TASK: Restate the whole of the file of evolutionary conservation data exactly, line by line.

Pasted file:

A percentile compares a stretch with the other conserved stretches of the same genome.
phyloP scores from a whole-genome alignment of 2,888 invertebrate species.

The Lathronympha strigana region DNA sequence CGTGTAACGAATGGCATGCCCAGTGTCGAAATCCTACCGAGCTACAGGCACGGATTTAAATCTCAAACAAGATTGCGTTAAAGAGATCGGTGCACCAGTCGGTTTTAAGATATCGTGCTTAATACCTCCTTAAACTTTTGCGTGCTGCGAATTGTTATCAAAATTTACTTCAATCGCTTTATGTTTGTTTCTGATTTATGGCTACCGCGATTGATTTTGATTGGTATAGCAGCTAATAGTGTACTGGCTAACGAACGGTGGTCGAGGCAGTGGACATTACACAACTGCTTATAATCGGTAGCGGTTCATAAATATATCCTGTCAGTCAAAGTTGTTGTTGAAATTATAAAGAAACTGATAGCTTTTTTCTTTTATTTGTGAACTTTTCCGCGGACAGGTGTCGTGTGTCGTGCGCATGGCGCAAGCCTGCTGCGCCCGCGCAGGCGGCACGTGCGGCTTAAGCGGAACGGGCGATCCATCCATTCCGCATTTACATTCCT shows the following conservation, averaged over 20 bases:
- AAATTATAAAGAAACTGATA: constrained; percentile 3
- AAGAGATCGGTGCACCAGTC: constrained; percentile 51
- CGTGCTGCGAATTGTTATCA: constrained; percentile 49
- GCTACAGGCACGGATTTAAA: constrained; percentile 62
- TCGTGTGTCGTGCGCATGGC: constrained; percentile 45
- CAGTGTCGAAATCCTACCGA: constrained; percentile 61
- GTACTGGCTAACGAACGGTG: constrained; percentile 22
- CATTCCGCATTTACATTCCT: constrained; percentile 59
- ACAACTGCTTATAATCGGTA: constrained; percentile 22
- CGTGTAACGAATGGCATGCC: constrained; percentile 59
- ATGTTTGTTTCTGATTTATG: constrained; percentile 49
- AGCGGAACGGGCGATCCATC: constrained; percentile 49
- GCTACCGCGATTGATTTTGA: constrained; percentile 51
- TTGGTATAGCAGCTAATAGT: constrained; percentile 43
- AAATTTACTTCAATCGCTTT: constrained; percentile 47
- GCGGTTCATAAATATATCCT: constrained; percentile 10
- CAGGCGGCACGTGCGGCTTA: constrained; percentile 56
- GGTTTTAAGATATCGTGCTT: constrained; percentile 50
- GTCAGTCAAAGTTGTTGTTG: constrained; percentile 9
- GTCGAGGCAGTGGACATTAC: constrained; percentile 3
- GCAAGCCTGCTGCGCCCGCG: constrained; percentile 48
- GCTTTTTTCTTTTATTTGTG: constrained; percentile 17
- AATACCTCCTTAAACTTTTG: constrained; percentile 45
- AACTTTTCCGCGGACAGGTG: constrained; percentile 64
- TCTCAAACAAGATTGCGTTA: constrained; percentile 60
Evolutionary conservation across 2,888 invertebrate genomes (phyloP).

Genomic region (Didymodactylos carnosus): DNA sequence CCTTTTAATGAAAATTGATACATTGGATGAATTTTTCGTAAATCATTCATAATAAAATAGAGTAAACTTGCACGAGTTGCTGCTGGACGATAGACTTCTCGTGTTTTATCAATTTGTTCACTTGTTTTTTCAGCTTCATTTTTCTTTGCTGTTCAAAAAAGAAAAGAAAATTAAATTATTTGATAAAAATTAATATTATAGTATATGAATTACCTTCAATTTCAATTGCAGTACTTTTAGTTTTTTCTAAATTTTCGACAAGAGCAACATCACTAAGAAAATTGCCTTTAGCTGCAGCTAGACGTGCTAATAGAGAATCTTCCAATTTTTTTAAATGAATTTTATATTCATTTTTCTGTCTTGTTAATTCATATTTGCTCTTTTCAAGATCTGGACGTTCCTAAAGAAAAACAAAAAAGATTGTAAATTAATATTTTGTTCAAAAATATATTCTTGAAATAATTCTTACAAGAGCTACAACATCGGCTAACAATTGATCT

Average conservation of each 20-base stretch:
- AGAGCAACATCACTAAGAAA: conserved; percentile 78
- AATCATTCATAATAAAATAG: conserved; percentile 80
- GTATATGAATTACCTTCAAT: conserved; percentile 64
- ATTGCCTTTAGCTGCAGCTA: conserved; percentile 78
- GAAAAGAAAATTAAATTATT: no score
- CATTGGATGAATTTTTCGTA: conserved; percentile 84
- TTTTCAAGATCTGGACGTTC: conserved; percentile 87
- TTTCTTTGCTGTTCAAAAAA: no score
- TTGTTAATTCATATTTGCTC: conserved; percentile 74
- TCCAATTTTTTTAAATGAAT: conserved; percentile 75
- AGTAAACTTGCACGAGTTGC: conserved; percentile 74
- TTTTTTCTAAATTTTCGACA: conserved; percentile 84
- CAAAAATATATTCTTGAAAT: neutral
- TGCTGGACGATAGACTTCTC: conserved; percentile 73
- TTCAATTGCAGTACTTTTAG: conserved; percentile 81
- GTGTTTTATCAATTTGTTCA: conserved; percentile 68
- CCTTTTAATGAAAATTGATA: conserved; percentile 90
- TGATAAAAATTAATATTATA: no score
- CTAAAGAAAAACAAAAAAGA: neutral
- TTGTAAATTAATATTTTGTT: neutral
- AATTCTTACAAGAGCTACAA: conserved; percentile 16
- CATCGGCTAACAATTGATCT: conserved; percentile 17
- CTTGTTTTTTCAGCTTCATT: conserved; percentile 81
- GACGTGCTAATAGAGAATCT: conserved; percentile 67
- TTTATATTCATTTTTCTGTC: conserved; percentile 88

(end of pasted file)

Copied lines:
A percentile compares a stretch with the other conserved stretches of the same genome.
phyloP scores from a whole-genome alignment of 2,888 invertebrate species.

The Lathronympha strigana region DNA sequence CGTGTAACGAATGGCATGCCCAGTGTCGAAATCCTACCGAGCTACAGGCACGGATTTAAATCTCAAACAAGATTGCGTTAAAGAGATCGGTGCACCAGTCGGTTTTAAGATATCGTGCTTAATACCTCCTTAAACTTTTGCGTGCTGCGAATTGTTATCAAAATTTACTTCAATCGCTTTATGTTTGTTTCTGATTTATGGCTACCGCGATTGATTTTGATTGGTATAGCAGCTAATAGTGTACTGGCTAACGAACGGTGGTCGAGGCAGTGGACATTACACAACTGCTTATAATCGGTAGCGGTTCATAAATATATCCTGTCAGTCAAAGTTGTTGTTGAAATTATAAAGAAACTGATAGCTTTTTTCTTTTATTTGTGAACTTTTCCGCGGACAGGTGTCGTGTGTCGTGCGCATGGCGCAAGCCTGCTGCGCCCGCGCAGGCGGCACGTGCGGCTTAAGCGGAACGGGCGATCCATCCATTCCGCATTTACATTCCT shows the following conservation, averaged over 20 bases:
- AAATTATAAAGAAACTGATA: constrained; percentile 3
- AAGAGATCGGTGCACCAGTC: constrained; percentile 51
- CGTGCTGCGAATTGTTATCA: constrained; percentile 49
- GCTACAGGCACGGATTTAAA: constrained; percentile 62
- TCGTGTGTCGTGCGCATGGC: constrained; percentile 45
- CAGTGTCGAAATCCTACCGA: constrained; percentile 61
- GTACTGGCTAACGAACGGTG: constrained; percentile 22
- CATTCCGCATTTACATTCCT: constrained; percentile 59
- ACAACTGCTTATAATCGGTA: constrained; percentile 22
- CGTGTAACGAATGGCATGCC: constrained; percentile 59
- ATGTTTGTTTCTGATTTATG: constrained; percentile 49
- AGCGGAACGGGCGATCCATC: constrained; percentile 49
- GCTACCGCGATTGATTTTGA: constrained; percentile 51
- TTGGTATAGCAGCTAATAGT: constrained; percentile 43
- AAATTTACTTCAATCGCTTT: constrained; percentile 47
- GCGGTTCATAAATATATCCT: constrained; percentile 10
- CAGGCGGCACGTGCGGCTTA: constrained; percentile 56
- GGTTTTAAGATATCGTGCTT: constrained; percentile 50
- GTCAGTCAAAGTTGTTGTTG: constrained; percentile 9
- GTCGAGGCAGTGGACATTAC: constrained; percentile 3
- GCAAGCCTGCTGCGCCCGCG: constrained; percentile 48
- GCTTTTTTCTTTTATTTGTG: constrained; percentile 17
- AATACCTCCTTAAACTTTTG: constrained; percentile 45
- AACTTTTCCGCGGACAGGTG: constrained; percentile 64
- TCTCAAACAAGATTGCGTTA: constrained; percentile 60
Evolutionary conservation across 2,888 invertebrate genomes (phyloP).

Genomic region (Didymodactylos carnosus): DNA sequence CCTTTTAATGAAAATTGATACATTGGATGAATTTTTCGTAAATCATTCATAATAAAATAGAGTAAACTTGCACGAGTTGCTGCTGGACGATAGACTTCTCGTGTTTTATCAATTTGTTCACTTGTTTTTTCAGCTTCATTTTTCTTTGCTGTTCAAAAAAGAAAAGAAAATTAAATTATTTGATAAAAATTAATATTATAGTATATGAATTACCTTCAATTTCAATTGCAGTACTTTTAGTTTTTTCTAAATTTTCGACAAGAGCAACATCACTAAGAAAATTGCCTTTAGCTGCAGCTAGACGTGCTAATAGAGAATCTTCCAATTTTTTTAAATGAATTTTATATTCATTTTTCTGTCTTGTTAATTCATATTTGCTCTTTTCAAGATCTGGACGTTCCTAAAGAAAAACAAAAAAGATTGTAAATTAATATTTTGTTCAAAAATATATTCTTGAAATAATTCTTACAAGAGCTACAACATCGGCTAACAATTGATCT

Average conservation of each 20-base stretch:
- AGAGCAACATCACTAAGAAA: conserved; percentile 78
- AATCATTCATAATAAAATAG: conserved; percentile 80
- GTATATGAATTACCTTCAAT: conserved; percentile 64
- ATTGCCTTTAGCTGCAGCTA: conserved; percentile 78
- GAAAAGAAAATTAAATTATT: no score
- CATTGGATGAATTTTTCGTA: conserved; percentile 84
- TTTTCAAGATCTGGACGTTC: conserved; percentile 87
- TTTCTTTGCTGTTCAAAAAA: no score
- TTGTTAATTCATATTTGCTC: conserved; percentile 74
- TCCAATTTTTTTAAATGAAT: conserved; percentile 75
- AGTAAACTTGCACGAGTTGC: conserved; percentile 74
- TTTTTTCTAAATTTTCGACA: conserved; percentile 84
- CAAAAATATATTCTTGAAAT: neutral
- TGCTGGACGATAGACTTCTC: conserved; percentile 73
- TTCAATTGCAGTACTTTTAG: conserved; percentile 81
- GTGTTTTATCAATTTGTTCA: conserved; percentile 68
- CCTTTTAATGAAAATTGATA: conserved; percentile 90
- TGATAAAAATTAATATTATA: no score
- CTAAAGAAAAACAAAAAAGA: neutral
- TTGTAAATTAATATTTTGTT: neutral
- AATTCTTACAAGAGCTACAA: conserved; percentile 16
- CATCGGCTAACAATTGATCT: conserved; percentile 17
- CTTGTTTTTTCAGCTTCATT: conserved; percentile 81
- GACGTGCTAATAGAGAATCT: conserved; percentile 67
- TTTATATTCATTTTTCTGTC: conserved; percentile 88